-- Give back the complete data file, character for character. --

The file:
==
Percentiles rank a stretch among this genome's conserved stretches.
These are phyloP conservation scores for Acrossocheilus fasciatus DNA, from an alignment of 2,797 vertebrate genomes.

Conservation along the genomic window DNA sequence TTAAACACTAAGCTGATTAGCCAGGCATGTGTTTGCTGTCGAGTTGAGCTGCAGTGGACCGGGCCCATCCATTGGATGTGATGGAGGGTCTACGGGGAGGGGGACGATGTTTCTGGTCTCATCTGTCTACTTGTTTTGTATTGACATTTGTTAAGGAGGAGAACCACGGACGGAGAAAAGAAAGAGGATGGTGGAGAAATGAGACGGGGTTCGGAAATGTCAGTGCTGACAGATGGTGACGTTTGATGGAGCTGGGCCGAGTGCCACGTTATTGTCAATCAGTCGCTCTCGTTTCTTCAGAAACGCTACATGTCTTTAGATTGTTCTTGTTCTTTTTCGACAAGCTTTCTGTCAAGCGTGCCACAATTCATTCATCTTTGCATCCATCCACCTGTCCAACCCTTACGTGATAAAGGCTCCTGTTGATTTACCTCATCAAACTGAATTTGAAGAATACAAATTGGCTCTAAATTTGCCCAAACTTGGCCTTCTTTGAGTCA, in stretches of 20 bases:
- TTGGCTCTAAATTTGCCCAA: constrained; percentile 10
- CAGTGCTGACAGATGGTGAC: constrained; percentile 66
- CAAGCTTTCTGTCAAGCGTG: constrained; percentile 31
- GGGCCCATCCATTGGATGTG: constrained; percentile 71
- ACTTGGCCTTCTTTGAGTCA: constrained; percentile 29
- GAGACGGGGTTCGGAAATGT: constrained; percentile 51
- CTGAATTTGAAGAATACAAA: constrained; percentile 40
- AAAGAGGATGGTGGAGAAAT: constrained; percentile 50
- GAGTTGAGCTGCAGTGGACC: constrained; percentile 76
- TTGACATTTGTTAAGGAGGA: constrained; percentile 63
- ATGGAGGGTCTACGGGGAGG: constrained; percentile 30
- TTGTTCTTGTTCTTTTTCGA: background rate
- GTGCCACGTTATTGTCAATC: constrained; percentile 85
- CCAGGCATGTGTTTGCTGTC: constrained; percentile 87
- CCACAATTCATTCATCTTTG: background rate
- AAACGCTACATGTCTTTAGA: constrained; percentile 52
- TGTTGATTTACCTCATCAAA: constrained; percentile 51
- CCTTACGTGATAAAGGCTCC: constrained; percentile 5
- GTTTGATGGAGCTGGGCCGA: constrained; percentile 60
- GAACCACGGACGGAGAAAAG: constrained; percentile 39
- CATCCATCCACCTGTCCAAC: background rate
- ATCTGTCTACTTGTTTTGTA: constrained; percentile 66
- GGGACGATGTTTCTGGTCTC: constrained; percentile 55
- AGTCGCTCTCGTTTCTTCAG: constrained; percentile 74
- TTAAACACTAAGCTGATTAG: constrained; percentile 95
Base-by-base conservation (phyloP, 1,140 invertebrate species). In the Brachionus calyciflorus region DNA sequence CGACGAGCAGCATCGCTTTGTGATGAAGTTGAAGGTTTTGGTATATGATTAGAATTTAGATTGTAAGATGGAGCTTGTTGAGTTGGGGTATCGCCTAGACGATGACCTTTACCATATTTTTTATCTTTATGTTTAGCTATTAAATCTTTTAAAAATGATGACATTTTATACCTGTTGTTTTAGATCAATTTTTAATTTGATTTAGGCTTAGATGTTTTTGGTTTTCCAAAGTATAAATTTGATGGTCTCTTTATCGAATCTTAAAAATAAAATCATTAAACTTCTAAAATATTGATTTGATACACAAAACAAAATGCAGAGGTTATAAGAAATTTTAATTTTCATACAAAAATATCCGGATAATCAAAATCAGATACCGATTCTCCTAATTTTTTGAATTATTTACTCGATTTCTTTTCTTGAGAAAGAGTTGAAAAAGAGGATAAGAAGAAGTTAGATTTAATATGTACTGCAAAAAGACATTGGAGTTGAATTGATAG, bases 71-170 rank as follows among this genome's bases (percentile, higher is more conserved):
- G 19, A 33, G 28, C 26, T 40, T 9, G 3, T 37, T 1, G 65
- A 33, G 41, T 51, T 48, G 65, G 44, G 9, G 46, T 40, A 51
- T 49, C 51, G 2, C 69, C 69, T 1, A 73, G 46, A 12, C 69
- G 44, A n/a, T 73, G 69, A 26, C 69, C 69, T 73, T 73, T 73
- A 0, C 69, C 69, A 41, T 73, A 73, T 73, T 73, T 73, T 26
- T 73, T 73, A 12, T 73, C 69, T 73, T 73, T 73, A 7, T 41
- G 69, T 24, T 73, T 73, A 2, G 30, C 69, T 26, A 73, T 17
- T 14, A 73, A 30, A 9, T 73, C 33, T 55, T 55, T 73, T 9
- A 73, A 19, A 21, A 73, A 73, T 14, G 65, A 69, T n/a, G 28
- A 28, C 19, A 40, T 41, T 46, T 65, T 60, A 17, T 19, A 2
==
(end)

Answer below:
Percentiles rank a stretch among this genome's conserved stretches.
These are phyloP conservation scores for Acrossocheilus fasciatus DNA, from an alignment of 2,797 vertebrate genomes.

Conservation along the genomic window DNA sequence TTAAACACTAAGCTGATTAGCCAGGCATGTGTTTGCTGTCGAGTTGAGCTGCAGTGGACCGGGCCCATCCATTGGATGTGATGGAGGGTCTACGGGGAGGGGGACGATGTTTCTGGTCTCATCTGTCTACTTGTTTTGTATTGACATTTGTTAAGGAGGAGAACCACGGACGGAGAAAAGAAAGAGGATGGTGGAGAAATGAGACGGGGTTCGGAAATGTCAGTGCTGACAGATGGTGACGTTTGATGGAGCTGGGCCGAGTGCCACGTTATTGTCAATCAGTCGCTCTCGTTTCTTCAGAAACGCTACATGTCTTTAGATTGTTCTTGTTCTTTTTCGACAAGCTTTCTGTCAAGCGTGCCACAATTCATTCATCTTTGCATCCATCCACCTGTCCAACCCTTACGTGATAAAGGCTCCTGTTGATTTACCTCATCAAACTGAATTTGAAGAATACAAATTGGCTCTAAATTTGCCCAAACTTGGCCTTCTTTGAGTCA, in stretches of 20 bases:
- TTGGCTCTAAATTTGCCCAA: constrained; percentile 10
- CAGTGCTGACAGATGGTGAC: constrained; percentile 66
- CAAGCTTTCTGTCAAGCGTG: constrained; percentile 31
- GGGCCCATCCATTGGATGTG: constrained; percentile 71
- ACTTGGCCTTCTTTGAGTCA: constrained; percentile 29
- GAGACGGGGTTCGGAAATGT: constrained; percentile 51
- CTGAATTTGAAGAATACAAA: constrained; percentile 40
- AAAGAGGATGGTGGAGAAAT: constrained; percentile 50
- GAGTTGAGCTGCAGTGGACC: constrained; percentile 76
- TTGACATTTGTTAAGGAGGA: constrained; percentile 63
- ATGGAGGGTCTACGGGGAGG: constrained; percentile 30
- TTGTTCTTGTTCTTTTTCGA: background rate
- GTGCCACGTTATTGTCAATC: constrained; percentile 85
- CCAGGCATGTGTTTGCTGTC: constrained; percentile 87
- CCACAATTCATTCATCTTTG: background rate
- AAACGCTACATGTCTTTAGA: constrained; percentile 52
- TGTTGATTTACCTCATCAAA: constrained; percentile 51
- CCTTACGTGATAAAGGCTCC: constrained; percentile 5
- GTTTGATGGAGCTGGGCCGA: constrained; percentile 60
- GAACCACGGACGGAGAAAAG: constrained; percentile 39
- CATCCATCCACCTGTCCAAC: background rate
- ATCTGTCTACTTGTTTTGTA: constrained; percentile 66
- GGGACGATGTTTCTGGTCTC: constrained; percentile 55
- AGTCGCTCTCGTTTCTTCAG: constrained; percentile 74
- TTAAACACTAAGCTGATTAG: constrained; percentile 95
Base-by-base conservation (phyloP, 1,140 invertebrate species). In the Brachionus calyciflorus region DNA sequence CGACGAGCAGCATCGCTTTGTGATGAAGTTGAAGGTTTTGGTATATGATTAGAATTTAGATTGTAAGATGGAGCTTGTTGAGTTGGGGTATCGCCTAGACGATGACCTTTACCATATTTTTTATCTTTATGTTTAGCTATTAAATCTTTTAAAAATGATGACATTTTATACCTGTTGTTTTAGATCAATTTTTAATTTGATTTAGGCTTAGATGTTTTTGGTTTTCCAAAGTATAAATTTGATGGTCTCTTTATCGAATCTTAAAAATAAAATCATTAAACTTCTAAAATATTGATTTGATACACAAAACAAAATGCAGAGGTTATAAGAAATTTTAATTTTCATACAAAAATATCCGGATAATCAAAATCAGATACCGATTCTCCTAATTTTTTGAATTATTTACTCGATTTCTTTTCTTGAGAAAGAGTTGAAAAAGAGGATAAGAAGAAGTTAGATTTAATATGTACTGCAAAAAGACATTGGAGTTGAATTGATAG, bases 71-170 rank as follows among this genome's bases (percentile, higher is more conserved):
- G 19, A 33, G 28, C 26, T 40, T 9, G 3, T 37, T 1, G 65
- A 33, G 41, T 51, T 48, G 65, G 44, G 9, G 46, T 40, A 51
- T 49, C 51, G 2, C 69, C 69, T 1, A 73, G 46, A 12, C 69
- G 44, A n/a, T 73, G 69, A 26, C 69, C 69, T 73, T 73, T 73
- A 0, C 69, C 69, A 41, T 73, A 73, T 73, T 73, T 73, T 26
- T 73, T 73, A 12, T 73, C 69, T 73, T 73, T 73, A 7, T 41
- G 69, T 24, T 73, T 73, A 2, G 30, C 69, T 26, A 73, T 17
- T 14, A 73, A 30, A 9, T 73, C 33, T 55, T 55, T 73, T 9
- A 73, A 19, A 21, A 73, A 73, T 14, G 65, A 69, T n/a, G 28
- A 28, C 19, A 40, T 41, T 46, T 65, T 60, A 17, T 19, A 2